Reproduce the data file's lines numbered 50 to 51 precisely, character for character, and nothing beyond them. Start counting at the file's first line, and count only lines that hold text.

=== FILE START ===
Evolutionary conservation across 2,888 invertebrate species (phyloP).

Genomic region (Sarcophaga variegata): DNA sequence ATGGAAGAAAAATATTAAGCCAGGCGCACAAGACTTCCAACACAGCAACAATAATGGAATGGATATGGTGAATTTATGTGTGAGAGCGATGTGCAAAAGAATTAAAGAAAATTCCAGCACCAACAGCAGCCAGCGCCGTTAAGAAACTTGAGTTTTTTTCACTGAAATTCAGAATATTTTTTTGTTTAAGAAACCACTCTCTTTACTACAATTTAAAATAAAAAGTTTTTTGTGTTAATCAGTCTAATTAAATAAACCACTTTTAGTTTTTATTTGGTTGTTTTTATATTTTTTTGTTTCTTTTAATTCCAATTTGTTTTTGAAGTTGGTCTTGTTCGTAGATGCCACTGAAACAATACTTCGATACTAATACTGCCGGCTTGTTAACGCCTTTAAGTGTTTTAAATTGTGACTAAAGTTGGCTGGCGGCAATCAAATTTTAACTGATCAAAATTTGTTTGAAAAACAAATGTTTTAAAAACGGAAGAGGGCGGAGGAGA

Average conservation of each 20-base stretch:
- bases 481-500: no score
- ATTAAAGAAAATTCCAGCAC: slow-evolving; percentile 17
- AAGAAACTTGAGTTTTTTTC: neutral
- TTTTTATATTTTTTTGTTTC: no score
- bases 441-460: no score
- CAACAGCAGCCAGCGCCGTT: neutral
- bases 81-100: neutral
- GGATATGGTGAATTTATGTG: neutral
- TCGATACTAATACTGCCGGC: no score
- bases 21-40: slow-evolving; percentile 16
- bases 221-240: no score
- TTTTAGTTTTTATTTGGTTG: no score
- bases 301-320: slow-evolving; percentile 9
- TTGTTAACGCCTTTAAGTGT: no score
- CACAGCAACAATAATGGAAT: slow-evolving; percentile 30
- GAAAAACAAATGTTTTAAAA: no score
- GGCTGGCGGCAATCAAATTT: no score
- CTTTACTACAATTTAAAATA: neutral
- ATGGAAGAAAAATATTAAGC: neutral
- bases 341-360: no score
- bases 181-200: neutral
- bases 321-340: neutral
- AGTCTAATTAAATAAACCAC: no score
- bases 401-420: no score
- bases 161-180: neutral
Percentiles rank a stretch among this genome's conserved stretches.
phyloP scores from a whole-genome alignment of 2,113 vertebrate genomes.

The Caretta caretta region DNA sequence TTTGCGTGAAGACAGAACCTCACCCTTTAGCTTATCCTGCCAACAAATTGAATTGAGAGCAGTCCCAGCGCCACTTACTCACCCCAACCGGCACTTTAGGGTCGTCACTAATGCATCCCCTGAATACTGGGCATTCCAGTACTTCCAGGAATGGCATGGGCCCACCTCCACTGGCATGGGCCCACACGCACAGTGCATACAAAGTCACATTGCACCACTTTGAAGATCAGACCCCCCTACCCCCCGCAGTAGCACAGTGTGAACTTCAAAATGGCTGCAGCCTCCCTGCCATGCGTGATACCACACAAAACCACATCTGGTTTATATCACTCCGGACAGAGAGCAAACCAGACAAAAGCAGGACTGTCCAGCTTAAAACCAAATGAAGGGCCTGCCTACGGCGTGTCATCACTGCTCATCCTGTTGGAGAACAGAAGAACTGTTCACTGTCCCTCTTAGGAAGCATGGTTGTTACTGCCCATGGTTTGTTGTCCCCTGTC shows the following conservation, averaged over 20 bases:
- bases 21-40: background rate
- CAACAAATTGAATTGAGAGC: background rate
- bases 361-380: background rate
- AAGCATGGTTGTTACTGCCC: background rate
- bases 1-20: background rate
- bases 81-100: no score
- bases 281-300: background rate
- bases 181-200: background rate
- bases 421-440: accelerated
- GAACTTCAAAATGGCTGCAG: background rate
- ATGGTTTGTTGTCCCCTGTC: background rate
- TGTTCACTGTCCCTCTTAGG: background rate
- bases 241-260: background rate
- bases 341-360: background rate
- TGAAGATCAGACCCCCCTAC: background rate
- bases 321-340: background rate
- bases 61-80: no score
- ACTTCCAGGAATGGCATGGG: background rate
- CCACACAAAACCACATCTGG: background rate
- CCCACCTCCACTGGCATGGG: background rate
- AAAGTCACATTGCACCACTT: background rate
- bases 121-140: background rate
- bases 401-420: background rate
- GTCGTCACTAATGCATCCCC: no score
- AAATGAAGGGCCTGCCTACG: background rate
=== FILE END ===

- CCACACAAAACCACATCTGG: background rate
- CCCACCTCCACTGGCATGGG: background rate